Seminar: Linking Metabolism, Vascular Maintenance, and Photoreceptor Homeostasis in the Retina

Peter W

Peter Westenskow, Research Associate, Department of Cell and Molecular Biology, The Scripps Research Institute Staff Scientist, Lowy Medical Research Institute will be delivering a seminar on Linking Metabolism, Vascular Maintenance, and Photoreceptor Homeostasis in the Retina on Wednesday, July 2nd 15th at Noon  in the the Moran Eye Center auditorium.

Abstract: Functional interactions between neurons, vasculature, and glia within neurovascular units are critical for maintenance of the retina and other CNS tissues. The architecture of the neurosensory retina is a highly organized structure with alternating layers of neurons and blood vessels that match the metabolic demand of neuronal activity with an appropriate supply of oxygen within perfused blood. In my talk I will discuss the importance of retinal neurovascular units in the retina, focusing specifically on work demonstrating that photoreceptors can generate a bioreactive lipid that activates angiogenesis in the choriocapillaris. I hope to provide novel perspectives on the physiology of complex neurovascular units and discuss how these studies may inform future neurotrophic strategies for treating some of the most severe neurodegenerative diseases.

Metabolic Changes Associated With Müller Cells In A Transgenic Rabbit Model Of Retinal Degeneration

Retina RLP

This abstract was presented today at the 2014 Association for Research in Vision and Opthalmology (ARVO) meetings in Orlando, Florida by  Rebecca L. Pfeiffer, Bryan W. Jones and Robert E. Marc.

Purpose: Müller cells play a central role in retinal metabolism via the glutamate cycle. During retinal degeneration Müller cells are among the first to demonstrate changes, reflected in alterations of metabolic signatures and morphology. The timing, extent and regulation of these changes is not fully characterized. To address this issue, we evaluated Müller cell metabolic phenotypes at multiple stages of retinal remodeling.

Methods: Samples were collected post-mortem from both WT and P347L rabbits. The retinas were then divided into fragments, fixed in buffered aldehydes, and embedded in epoxy resins. Tissues were sectioned at 200nm followed by classification with computational molecular phenotyping (CMP) using an array of small and macromolecular signatures (aspartate (D), glutamate (E), glycine (G), glutamine (Q), glutathione (J), GABA (yy), taurine (T), CRALBP, Glutamine Synthetase (GS), and GFAP). Levels of amino acid or protein were quantified by selecting a region of interest either within the Müller cell population or surrounding neurons and evaluating the intensity of the signal within that region.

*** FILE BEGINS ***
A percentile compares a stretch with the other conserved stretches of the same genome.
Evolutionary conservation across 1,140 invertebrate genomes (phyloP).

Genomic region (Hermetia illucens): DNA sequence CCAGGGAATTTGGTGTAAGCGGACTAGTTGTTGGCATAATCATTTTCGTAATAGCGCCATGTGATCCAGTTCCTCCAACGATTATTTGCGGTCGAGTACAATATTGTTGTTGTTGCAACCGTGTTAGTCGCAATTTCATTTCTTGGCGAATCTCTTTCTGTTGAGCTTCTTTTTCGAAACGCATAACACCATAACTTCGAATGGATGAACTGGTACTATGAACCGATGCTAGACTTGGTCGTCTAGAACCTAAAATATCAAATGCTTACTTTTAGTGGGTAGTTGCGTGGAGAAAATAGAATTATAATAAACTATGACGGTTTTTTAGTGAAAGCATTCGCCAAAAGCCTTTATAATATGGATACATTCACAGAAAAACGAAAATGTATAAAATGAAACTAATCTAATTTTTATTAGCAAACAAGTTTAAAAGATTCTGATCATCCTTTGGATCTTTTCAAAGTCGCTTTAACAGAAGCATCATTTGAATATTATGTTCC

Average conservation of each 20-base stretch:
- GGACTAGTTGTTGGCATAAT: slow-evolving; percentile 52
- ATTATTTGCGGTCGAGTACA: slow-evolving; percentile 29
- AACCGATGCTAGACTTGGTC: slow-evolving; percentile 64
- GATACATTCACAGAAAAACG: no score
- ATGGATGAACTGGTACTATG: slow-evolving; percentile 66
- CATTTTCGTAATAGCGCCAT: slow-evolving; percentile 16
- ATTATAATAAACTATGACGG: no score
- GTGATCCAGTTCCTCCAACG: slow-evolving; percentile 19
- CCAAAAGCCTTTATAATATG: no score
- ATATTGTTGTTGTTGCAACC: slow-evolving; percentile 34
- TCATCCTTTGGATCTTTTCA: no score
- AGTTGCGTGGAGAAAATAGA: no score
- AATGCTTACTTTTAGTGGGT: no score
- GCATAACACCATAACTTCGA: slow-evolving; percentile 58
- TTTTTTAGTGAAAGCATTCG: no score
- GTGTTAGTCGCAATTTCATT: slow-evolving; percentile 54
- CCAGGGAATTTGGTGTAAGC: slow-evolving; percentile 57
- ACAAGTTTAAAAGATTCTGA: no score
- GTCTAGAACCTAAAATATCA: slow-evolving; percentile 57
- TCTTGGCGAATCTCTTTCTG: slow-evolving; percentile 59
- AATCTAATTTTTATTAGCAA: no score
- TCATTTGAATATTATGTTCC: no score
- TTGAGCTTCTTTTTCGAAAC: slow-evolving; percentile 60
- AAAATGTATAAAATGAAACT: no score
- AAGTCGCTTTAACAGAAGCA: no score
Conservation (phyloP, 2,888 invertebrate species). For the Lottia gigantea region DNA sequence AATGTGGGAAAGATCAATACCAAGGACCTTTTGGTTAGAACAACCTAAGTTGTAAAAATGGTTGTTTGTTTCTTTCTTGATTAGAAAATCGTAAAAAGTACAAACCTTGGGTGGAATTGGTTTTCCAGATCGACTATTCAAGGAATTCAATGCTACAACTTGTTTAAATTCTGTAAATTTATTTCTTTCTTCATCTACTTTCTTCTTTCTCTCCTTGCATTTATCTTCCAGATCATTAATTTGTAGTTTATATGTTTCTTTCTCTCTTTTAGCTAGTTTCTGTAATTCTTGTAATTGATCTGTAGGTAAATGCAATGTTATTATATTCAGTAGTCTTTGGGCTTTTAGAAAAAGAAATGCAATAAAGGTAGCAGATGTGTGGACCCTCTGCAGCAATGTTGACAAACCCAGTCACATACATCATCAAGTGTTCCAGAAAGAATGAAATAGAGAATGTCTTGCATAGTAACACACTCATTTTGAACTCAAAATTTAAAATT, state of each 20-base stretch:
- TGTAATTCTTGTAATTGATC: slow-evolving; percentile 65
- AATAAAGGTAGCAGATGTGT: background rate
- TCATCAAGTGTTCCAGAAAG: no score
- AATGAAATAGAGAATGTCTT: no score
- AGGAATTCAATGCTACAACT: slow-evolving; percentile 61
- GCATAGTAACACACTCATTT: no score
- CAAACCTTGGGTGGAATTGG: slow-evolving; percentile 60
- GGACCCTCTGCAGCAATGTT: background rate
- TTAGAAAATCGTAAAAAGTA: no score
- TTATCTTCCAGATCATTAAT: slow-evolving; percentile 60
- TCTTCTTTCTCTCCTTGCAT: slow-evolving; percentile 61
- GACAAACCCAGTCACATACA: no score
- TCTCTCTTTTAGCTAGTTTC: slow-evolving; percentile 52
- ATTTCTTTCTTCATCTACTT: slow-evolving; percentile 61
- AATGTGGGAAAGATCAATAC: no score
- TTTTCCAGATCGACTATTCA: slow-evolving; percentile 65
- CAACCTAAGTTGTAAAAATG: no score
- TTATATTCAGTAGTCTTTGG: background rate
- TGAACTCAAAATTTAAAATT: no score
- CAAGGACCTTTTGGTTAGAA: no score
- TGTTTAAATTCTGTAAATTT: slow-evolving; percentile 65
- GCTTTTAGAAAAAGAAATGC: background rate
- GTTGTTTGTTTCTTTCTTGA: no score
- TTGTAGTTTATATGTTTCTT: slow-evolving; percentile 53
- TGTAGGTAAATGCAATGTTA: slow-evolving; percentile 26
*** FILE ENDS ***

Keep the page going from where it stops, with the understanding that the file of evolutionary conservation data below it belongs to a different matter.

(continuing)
Results: CMP reveals overall decreases in GS levels over the course of degeneration. Of notable importance, we saw that in regions of near complete photoreceptor loss neighboring Müller cells may express independent variation in metabolic signatures of E, Q, and GS. Also observed in these Müller cells, ratios of GS:E and GS:Q are not consistent with the ratios seen in WT retina. These results are inconsistent with the current models of both E to Q metabolism and microenvironment regulation of Müller cell phenotypes.

Conclusions: These observations indicate two conclusions. First, although the degenerate state of the retina is the likely trigger inducing Müller cells to express altered metabolic signatures, the rate at which the metabolic state changes is not purely a product of the surrounding environment, but also a stochastic change within individual Müller cells. Second, although it is commonly accepted that GS is the primary enzyme which converts Q to E as part of the glutamate cycle, in degenerate retina alternative pathways may be utilized following decrease in GS.

Support:  NIH EY02576 (RM), NIH EY015128 (RM), NSF 0941717 (RM), NIH EY014800 Vision Core (RM), RPB CDA (BWJ), Thome AMD Grant (BWJ).